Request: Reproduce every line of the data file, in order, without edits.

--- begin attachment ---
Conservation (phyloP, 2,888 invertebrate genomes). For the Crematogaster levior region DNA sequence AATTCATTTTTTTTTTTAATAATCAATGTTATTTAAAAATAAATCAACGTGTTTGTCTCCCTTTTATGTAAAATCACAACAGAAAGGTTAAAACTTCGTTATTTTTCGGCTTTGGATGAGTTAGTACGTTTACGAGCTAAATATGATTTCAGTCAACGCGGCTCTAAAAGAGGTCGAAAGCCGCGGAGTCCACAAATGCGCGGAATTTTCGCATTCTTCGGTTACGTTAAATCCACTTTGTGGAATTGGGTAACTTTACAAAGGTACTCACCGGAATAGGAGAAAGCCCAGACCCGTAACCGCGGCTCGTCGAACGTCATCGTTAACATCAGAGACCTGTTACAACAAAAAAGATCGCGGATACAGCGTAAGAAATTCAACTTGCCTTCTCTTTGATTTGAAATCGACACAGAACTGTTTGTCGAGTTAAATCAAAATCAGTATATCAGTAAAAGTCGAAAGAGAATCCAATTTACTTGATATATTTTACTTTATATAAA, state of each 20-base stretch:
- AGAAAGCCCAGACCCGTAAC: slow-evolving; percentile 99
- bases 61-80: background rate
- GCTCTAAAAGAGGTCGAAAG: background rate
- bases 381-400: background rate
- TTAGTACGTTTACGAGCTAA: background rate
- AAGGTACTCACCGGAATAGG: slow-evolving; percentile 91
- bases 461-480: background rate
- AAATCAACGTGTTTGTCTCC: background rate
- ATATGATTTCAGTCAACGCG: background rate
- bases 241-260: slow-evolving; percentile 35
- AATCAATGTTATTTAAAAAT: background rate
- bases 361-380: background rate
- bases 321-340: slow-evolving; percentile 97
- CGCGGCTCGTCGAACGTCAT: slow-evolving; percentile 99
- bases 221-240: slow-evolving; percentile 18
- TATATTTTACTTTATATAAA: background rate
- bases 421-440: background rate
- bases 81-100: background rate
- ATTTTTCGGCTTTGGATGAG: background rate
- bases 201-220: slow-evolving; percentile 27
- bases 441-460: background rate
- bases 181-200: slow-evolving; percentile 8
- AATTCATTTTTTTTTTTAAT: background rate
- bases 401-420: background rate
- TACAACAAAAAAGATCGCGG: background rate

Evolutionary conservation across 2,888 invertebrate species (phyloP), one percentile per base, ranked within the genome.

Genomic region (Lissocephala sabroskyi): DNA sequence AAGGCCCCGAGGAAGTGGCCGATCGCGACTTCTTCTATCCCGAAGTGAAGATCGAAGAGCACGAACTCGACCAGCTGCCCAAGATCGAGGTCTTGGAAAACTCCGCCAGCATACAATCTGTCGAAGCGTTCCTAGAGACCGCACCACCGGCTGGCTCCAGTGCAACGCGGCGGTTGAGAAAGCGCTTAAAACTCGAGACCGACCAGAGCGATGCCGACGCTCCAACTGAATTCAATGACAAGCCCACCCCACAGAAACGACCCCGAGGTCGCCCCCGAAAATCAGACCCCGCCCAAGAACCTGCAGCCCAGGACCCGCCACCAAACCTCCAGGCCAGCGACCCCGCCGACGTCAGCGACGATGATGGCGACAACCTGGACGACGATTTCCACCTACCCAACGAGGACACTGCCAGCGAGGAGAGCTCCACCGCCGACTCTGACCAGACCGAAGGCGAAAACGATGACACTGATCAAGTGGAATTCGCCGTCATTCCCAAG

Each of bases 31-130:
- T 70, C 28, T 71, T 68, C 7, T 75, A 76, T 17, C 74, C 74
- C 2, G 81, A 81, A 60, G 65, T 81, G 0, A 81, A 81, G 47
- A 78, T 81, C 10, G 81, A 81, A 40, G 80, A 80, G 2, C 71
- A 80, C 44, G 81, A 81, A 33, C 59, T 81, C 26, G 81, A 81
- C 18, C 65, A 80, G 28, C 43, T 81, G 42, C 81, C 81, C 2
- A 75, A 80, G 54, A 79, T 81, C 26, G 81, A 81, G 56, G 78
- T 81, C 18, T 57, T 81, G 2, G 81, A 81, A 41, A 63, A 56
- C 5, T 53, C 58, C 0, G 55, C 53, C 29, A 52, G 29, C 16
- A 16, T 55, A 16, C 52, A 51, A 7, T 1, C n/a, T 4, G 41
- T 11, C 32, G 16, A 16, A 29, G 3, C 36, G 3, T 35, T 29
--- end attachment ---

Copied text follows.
Conservation (phyloP, 2,888 invertebrate genomes). For the Crematogaster levior region DNA sequence AATTCATTTTTTTTTTTAATAATCAATGTTATTTAAAAATAAATCAACGTGTTTGTCTCCCTTTTATGTAAAATCACAACAGAAAGGTTAAAACTTCGTTATTTTTCGGCTTTGGATGAGTTAGTACGTTTACGAGCTAAATATGATTTCAGTCAACGCGGCTCTAAAAGAGGTCGAAAGCCGCGGAGTCCACAAATGCGCGGAATTTTCGCATTCTTCGGTTACGTTAAATCCACTTTGTGGAATTGGGTAACTTTACAAAGGTACTCACCGGAATAGGAGAAAGCCCAGACCCGTAACCGCGGCTCGTCGAACGTCATCGTTAACATCAGAGACCTGTTACAACAAAAAAGATCGCGGATACAGCGTAAGAAATTCAACTTGCCTTCTCTTTGATTTGAAATCGACACAGAACTGTTTGTCGAGTTAAATCAAAATCAGTATATCAGTAAAAGTCGAAAGAGAATCCAATTTACTTGATATATTTTACTTTATATAAA, state of each 20-base stretch:
- AGAAAGCCCAGACCCGTAAC: slow-evolving; percentile 99
- bases 61-80: background rate
- GCTCTAAAAGAGGTCGAAAG: background rate
- bases 381-400: background rate
- TTAGTACGTTTACGAGCTAA: background rate
- AAGGTACTCACCGGAATAGG: slow-evolving; percentile 91
- bases 461-480: background rate
- AAATCAACGTGTTTGTCTCC: background rate
- ATATGATTTCAGTCAACGCG: background rate
- bases 241-260: slow-evolving; percentile 35
- AATCAATGTTATTTAAAAAT: background rate
- bases 361-380: background rate
- bases 321-340: slow-evolving; percentile 97
- CGCGGCTCGTCGAACGTCAT: slow-evolving; percentile 99
- bases 221-240: slow-evolving; percentile 18
- TATATTTTACTTTATATAAA: background rate
- bases 421-440: background rate
- bases 81-100: background rate
- ATTTTTCGGCTTTGGATGAG: background rate
- bases 201-220: slow-evolving; percentile 27
- bases 441-460: background rate
- bases 181-200: slow-evolving; percentile 8
- AATTCATTTTTTTTTTTAAT: background rate
- bases 401-420: background rate
- TACAACAAAAAAGATCGCGG: background rate

Evolutionary conservation across 2,888 invertebrate species (phyloP), one percentile per base, ranked within the genome.

Genomic region (Lissocephala sabroskyi): DNA sequence AAGGCCCCGAGGAAGTGGCCGATCGCGACTTCTTCTATCCCGAAGTGAAGATCGAAGAGCACGAACTCGACCAGCTGCCCAAGATCGAGGTCTTGGAAAACTCCGCCAGCATACAATCTGTCGAAGCGTTCCTAGAGACCGCACCACCGGCTGGCTCCAGTGCAACGCGGCGGTTGAGAAAGCGCTTAAAACTCGAGACCGACCAGAGCGATGCCGACGCTCCAACTGAATTCAATGACAAGCCCACCCCACAGAAACGACCCCGAGGTCGCCCCCGAAAATCAGACCCCGCCCAAGAACCTGCAGCCCAGGACCCGCCACCAAACCTCCAGGCCAGCGACCCCGCCGACGTCAGCGACGATGATGGCGACAACCTGGACGACGATTTCCACCTACCCAACGAGGACACTGCCAGCGAGGAGAGCTCCACCGCCGACTCTGACCAGACCGAAGGCGAAAACGATGACACTGATCAAGTGGAATTCGCCGTCATTCCCAAG

Each of bases 31-130:
- T 70, C 28, T 71, T 68, C 7, T 75, A 76, T 17, C 74, C 74
- C 2, G 81, A 81, A 60, G 65, T 81, G 0, A 81, A 81, G 47
- A 78, T 81, C 10, G 81, A 81, A 40, G 80, A 80, G 2, C 71
- A 80, C 44, G 81, A 81, A 33, C 59, T 81, C 26, G 81, A 81
- C 18, C 65, A 80, G 28, C 43, T 81, G 42, C 81, C 81, C 2
- A 75, A 80, G 54, A 79, T 81, C 26, G 81, A 81, G 56, G 78
- T 81, C 18, T 57, T 81, G 2, G 81, A 81, A 41, A 63, A 56
- C 5, T 53, C 58, C 0, G 55, C 53, C 29, A 52, G 29, C 16
- A 16, T 55, A 16, C 52, A 51, A 7, T 1, C n/a, T 4, G 41
- T 11, C 32, G 16, A 16, A 29, G 3, C 36, G 3, T 35, T 29